Schwannomas are mesenchymal tumors derived from Schwann cells that line nerve sheaths. Their origin in the pancreas is exceedingly rare, up to now only 70 cases have been reported in the English medical literature; few cases underwent endoscopic ultrasound-guided fine-needle aspiration (EUS-FNA).1–3 Schwannomas originate more frequently in the pancreatic head. When symptoms occur (about one-third of patients are symptomless), they are rather vague: abdominal or back pain, weight loss, dyspepsia, nausea, etc.1
On computed tomography, they appear as well-circumscribed masses with a very variable appearance and contrast-enhancement pattern.4 This variability is due to the possibility of cystic degeneration, calcifications, and hemorrhage. They can mimic the whole spectrum of pancreatic masses. Because of these misleading radiological features, presurgical diagnosis of schwannoma is difficult. They are usually removed with surgery and incidentally diagnosed after resection. In literature, only 17 patients underwent EUS-FNA, but a diagnosis was achieved in only 9 cases (52.9%).1,2 At EUS, schwannomas usually appear as well-demarcated hypoechoic masses, sometimes harboring cystic spaces or calcifications. We describe the unusual case of a small pancreatic schwannoma, asymptomatic and incidentally diagnosed, that underwent a long instrumental follow-up, without any structural change.
A 44-year-old woman came to our attention after a transabdominal ultrasound and a computed tomography scan revealed a hypoenhancing 1.5-cm lesion in the uncinate process of the pancreas. Medical investigation had been prompted by mild crampy abdominal pain with loose stools eventually attributed to irritable bowel syndrome. Endoscopic ultrasound showed a well-defined solid hypoechoic mass (1.3 × 1.1 cm) near the superior mesenteric vein without invasion (Figure 1). Four passes of EUS-FNA with a 25-gauge needle (EchoTip Ultra; Cook Endoscopy, Winston Salem, NC) were made and the collected material was put in 95% alcohol. The day after the procedure, the patient experienced abdominal pain with mild elevation in amylase that required hospital admission but resolved uneventfully.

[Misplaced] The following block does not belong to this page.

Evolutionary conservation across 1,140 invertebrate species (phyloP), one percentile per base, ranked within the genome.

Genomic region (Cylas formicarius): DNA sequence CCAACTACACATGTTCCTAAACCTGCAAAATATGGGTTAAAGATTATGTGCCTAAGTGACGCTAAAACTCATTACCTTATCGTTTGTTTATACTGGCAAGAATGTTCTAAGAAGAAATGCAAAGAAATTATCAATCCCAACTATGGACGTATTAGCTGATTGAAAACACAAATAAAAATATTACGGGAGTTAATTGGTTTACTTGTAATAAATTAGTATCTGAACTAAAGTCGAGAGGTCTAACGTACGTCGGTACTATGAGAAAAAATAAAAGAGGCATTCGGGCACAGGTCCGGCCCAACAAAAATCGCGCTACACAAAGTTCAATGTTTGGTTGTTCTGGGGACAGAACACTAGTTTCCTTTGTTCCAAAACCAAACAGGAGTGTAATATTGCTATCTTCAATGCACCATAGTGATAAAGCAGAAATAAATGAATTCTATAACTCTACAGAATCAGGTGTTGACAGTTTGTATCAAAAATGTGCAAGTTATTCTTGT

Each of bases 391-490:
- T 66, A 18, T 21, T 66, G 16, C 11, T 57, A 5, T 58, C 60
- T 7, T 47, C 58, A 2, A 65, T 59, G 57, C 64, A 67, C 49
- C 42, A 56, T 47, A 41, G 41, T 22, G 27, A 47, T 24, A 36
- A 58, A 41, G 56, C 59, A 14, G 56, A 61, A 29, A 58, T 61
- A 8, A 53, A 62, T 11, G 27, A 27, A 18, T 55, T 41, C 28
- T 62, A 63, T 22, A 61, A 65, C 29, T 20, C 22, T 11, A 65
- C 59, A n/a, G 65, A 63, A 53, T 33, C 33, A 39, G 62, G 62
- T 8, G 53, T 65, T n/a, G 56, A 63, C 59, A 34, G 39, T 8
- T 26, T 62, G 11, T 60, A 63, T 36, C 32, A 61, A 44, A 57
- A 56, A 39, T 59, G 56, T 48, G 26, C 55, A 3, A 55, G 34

Cytology revealed sheets of spindle cells and immunocytochemistry led to the diagnosis of schwannoma showing diffuse positivity for S-100 and negative staining for desmin, smooth muscle actin, CD117, and DOG-1. The proliferation rate was low (Ki67 staining less than 1%) (Figure 2). Benefits and risks of surveillance vs surgery were discussed with the patient and a follow-up program was set, mainly relying on transabdominal ultrasound with which the lesion is easily visible, thanks to the constitutional habit of the patient. Four years after the diagnosis, the patient is asymptomatic and the lesion is unchanged in size and appearance.
Schwannomas are usually benign lesions. Tumor size (diameter larger than 6.9 cm), ill-defined margins, and involvement of nearby organs and vessels are considered as predictive of malignancy, but clear cut criteria that help distinguish benign from malignant schwannomas are lacking.1 Cystic components, calcifications, and the pattern of contrast-enhancement are considered unpredictive.
Pancreatic resection or a less invasive enucleation can be performed and, to our knowledge, have been proposed or performed to all but one patient so far.1,2 The subject in which surveillance was undertaken had a 1.7 cm lesion in the pancreatic body that showed a 1 cm increase in size at a 11-month follow-up. A shorter follow-up (3 months) is available for a 55-year-old woman who refused surgery: the lesion did not show any change.5 This case represents, to our knowledge, the longest follow-up, without any change, of a pancreatic schwannoma.
Relying on the existing literature, based on only 9 patients diagnosed before surgery, it is impossible to draw any firm conclusion about the opportunity of follow-up vs surgery for pancreatic schwannomas. However, we suggest that surgery can be spared to some patients with pancreatic schwannomas. In our opinion, a wait-and-see policy can be proposed and discussed with the patient provided that the lesion has a small stable size (but we cannot advise any maximum diameter), well defined margins, and few mitosis, and the follow-up is, as in our case, easy and without the need for excessive radiation exposure.
Author contributions: M. Bruno wrote the manuscript and is the article guarantor. F. Maletta analyzed the pathology. S. Gaia, GM Saracco, and CG De Angelis edited the manuscript. L. Venezia and P. Cortegoso Valdivia searched the literature and wrote the manuscript.
Financial disclosure: None to report.
Informed consent was obtained for this case report.
1. Ma Y, Shen B, Jia Y, et al. Pancreatic schwannoma: A case report and an updated 40-year review of the literature yielding 68 cases. BMC Cancer. 2017;17:853.
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